How have pandemic-era commuting changes impacted some U.S. cities since the transition to home-based and hybrid work since 2021?

As more people worked from home in 2021 following the onset of remote work requirements (or popular job perk depending on who you ask), some U.S. cities experienced significant drops in commuter-adjusted population. One way the US Census Bureau has for gauging the magnitude of this change is through  its commuter-adjusted population estimate—or the number of people in a geographic area during normal business hours, including residents who do not work and workers who work there regardless of where they live (and excludes workers who live there but do not work there). Note that the commuter-adjusted population does not account for students, customers, tourists, and other transient visitors or for day-to-day differences in workers' schedules.

Commuter-adjusted population estimates are just one measure of how people relate to their place of work and the effect that relationship has on communities.

This analysis uses 2019 and 2021 American Commuter Survey (ACS) 1-year estimates to highlight how the dramatic increase in home-based work during the pandemic changed the population distribution of many key metro areas during a typical workday. A positive number indicates population increase and a negative number population decrease. Also on the chart is "resident population", a metric that refers to anyone who resides in the area regardless of whether they work there, as well.

As the nation's most populous metro area in both 2019 and 2021, most counties in the NY metro area saw increases in their commuter-adjusted population during these years that were greater than their resident population. Brooklyn, NY (or Kings County), for example, was the county in the NY metro area with the largest absolute increase in resident and commuter-adjusted population. Its total resident population grew by roughly 81k between 2019 and 2021, whereas its commuter-adjusted population grew by about 300k—the difference suggesting that far more more people were working in Kings County in 2021 than in 2019. And indeed roughly 325k workers living in Kings County worked from home in 2021 (compared to fewer than 60k in 2019).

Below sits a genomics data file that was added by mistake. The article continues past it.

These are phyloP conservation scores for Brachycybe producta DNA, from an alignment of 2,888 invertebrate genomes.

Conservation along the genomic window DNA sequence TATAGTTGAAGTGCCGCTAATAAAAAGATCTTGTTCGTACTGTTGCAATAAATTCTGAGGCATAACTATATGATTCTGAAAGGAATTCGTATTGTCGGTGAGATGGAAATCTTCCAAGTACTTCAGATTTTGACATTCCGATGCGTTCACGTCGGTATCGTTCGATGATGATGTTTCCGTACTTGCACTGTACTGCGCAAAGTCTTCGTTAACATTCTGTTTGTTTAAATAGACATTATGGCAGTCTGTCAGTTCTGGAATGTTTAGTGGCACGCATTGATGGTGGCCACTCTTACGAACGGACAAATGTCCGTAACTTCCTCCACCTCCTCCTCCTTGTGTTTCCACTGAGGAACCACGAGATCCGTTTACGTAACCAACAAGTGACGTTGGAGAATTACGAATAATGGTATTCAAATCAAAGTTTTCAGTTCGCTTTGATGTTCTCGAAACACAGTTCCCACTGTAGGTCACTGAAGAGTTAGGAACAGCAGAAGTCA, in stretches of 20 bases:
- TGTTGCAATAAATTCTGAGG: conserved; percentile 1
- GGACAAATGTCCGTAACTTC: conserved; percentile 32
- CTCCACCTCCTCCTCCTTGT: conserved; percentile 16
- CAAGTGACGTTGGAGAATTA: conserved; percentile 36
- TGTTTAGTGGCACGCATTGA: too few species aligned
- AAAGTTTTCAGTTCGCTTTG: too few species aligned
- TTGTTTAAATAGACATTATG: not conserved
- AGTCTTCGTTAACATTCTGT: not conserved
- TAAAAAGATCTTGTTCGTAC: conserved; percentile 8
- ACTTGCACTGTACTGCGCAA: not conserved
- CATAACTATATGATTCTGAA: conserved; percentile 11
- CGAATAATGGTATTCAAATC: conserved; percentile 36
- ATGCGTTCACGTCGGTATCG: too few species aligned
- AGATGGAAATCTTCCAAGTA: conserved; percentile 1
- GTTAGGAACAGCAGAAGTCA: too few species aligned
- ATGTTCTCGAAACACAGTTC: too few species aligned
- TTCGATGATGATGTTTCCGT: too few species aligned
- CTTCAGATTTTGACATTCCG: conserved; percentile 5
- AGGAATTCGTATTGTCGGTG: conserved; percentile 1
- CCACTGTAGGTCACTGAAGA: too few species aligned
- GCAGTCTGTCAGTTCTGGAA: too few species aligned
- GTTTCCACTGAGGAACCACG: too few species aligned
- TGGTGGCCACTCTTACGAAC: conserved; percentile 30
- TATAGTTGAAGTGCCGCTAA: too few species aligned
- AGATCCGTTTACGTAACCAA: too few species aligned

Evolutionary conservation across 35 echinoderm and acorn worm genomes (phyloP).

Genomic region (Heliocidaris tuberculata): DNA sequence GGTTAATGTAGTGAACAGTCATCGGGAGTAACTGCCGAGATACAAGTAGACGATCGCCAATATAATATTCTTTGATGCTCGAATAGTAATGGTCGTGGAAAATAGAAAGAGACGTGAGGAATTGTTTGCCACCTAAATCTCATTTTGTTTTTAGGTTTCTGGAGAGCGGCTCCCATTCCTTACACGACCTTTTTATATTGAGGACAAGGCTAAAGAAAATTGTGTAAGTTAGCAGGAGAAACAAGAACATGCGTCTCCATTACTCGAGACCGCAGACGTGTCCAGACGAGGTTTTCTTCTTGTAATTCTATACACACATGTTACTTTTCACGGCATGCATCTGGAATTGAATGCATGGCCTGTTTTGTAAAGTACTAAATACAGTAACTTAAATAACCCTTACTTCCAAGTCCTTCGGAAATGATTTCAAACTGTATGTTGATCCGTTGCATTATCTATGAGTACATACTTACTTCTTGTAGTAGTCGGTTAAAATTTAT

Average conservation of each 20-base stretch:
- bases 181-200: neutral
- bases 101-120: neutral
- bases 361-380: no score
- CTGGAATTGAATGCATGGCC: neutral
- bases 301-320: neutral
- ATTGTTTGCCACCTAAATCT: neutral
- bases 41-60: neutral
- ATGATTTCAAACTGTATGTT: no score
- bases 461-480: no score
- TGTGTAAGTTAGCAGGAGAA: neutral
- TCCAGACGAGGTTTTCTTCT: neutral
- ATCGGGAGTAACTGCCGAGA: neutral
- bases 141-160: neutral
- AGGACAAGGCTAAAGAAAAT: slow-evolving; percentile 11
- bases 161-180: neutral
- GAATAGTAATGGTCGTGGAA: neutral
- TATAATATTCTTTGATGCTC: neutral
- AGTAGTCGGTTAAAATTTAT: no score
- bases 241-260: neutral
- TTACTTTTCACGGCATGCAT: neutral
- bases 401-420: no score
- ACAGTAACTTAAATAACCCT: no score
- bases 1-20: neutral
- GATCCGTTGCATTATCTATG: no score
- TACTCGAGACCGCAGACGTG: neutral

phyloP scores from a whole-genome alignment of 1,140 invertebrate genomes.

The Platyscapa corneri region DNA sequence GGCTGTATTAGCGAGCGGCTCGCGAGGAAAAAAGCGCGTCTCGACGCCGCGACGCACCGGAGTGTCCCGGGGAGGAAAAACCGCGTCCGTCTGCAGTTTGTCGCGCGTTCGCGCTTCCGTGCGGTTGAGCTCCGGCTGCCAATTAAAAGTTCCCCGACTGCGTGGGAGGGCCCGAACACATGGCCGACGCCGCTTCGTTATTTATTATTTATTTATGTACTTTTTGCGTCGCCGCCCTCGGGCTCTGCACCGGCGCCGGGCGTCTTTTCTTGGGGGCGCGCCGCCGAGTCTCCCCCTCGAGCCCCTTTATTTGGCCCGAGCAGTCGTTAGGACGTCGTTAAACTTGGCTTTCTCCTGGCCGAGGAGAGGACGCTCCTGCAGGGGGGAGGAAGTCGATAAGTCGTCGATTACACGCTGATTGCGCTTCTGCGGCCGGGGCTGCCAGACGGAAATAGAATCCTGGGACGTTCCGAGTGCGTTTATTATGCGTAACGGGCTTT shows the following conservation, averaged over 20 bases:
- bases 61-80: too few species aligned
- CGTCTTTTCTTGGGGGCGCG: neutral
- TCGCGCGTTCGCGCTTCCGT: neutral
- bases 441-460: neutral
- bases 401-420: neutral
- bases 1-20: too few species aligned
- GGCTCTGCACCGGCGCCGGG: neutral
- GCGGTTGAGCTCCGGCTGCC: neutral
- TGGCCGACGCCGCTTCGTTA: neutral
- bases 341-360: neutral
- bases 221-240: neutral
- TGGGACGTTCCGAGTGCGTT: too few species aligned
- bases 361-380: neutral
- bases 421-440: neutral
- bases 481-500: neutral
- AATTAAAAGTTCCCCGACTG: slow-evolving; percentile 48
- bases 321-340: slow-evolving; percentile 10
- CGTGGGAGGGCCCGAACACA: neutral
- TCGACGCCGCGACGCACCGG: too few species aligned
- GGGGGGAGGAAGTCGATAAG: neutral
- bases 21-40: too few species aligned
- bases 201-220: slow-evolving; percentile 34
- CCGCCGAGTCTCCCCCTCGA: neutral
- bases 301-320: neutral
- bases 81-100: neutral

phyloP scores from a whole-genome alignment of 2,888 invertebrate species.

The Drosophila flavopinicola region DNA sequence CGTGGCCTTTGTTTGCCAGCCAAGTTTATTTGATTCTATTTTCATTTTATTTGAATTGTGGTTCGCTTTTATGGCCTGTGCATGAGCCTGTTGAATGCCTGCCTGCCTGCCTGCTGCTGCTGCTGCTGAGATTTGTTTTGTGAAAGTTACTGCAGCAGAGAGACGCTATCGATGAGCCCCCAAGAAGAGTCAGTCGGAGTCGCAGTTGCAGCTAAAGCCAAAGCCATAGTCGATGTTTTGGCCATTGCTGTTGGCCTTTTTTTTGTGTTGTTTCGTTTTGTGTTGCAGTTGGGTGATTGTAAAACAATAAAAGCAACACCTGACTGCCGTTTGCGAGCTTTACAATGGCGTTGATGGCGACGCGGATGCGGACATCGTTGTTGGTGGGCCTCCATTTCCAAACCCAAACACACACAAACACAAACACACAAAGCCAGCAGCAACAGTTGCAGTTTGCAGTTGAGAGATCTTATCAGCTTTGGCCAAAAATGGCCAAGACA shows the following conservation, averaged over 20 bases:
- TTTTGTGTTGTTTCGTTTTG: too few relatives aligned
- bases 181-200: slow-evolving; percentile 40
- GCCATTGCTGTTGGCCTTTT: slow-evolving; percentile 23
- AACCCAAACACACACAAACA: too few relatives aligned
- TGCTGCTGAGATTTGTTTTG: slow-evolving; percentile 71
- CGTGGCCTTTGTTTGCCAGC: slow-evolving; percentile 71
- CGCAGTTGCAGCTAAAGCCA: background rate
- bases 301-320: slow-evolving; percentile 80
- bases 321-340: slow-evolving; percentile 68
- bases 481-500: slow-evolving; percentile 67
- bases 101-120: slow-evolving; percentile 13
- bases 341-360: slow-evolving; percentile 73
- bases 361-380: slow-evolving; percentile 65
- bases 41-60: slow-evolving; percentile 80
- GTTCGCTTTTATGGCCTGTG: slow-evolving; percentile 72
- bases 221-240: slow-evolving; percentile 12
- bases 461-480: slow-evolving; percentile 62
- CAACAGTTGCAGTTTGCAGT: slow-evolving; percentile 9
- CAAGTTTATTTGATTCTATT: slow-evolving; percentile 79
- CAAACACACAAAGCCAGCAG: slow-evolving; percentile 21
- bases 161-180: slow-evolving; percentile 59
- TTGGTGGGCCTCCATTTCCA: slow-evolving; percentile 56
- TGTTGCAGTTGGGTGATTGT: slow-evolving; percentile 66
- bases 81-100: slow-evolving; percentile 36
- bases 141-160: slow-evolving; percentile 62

Manhattan saw the opposite trend between 2019 and 2021, suggesting that many people working in Manhattan did not live there, as two years later they were no longer commuting there regularly. Manhattan's total resident population decreased by roughly 50k people, but the drop in its commuter-adjusted population was much, much steeper at about 800k people.

The next most populous metro area, Los Angeles, saw Los Angeles County's populations decline by roughly 200k, and Orange County's resident population decrease by just 8k while commuter-adjusted population decreased by roughly 50k.

In Chicago, Cook County's commuter-adjusted population fell by about 60k despite a gain of about 23k residents between 2019 and 2021, whereas most surrounding counties gained commuter-adjusted population (indicating that the majority of Cook County workers do not live in the county where they are commuted to).

And in Texas, Dallas County also saw a decline in commuter-adjusted population by 140k compared to a decline in resident population of 49k. And in Harris County (Houston area), commuter-adjusted population fell by about 52k while resident population increased by 15k.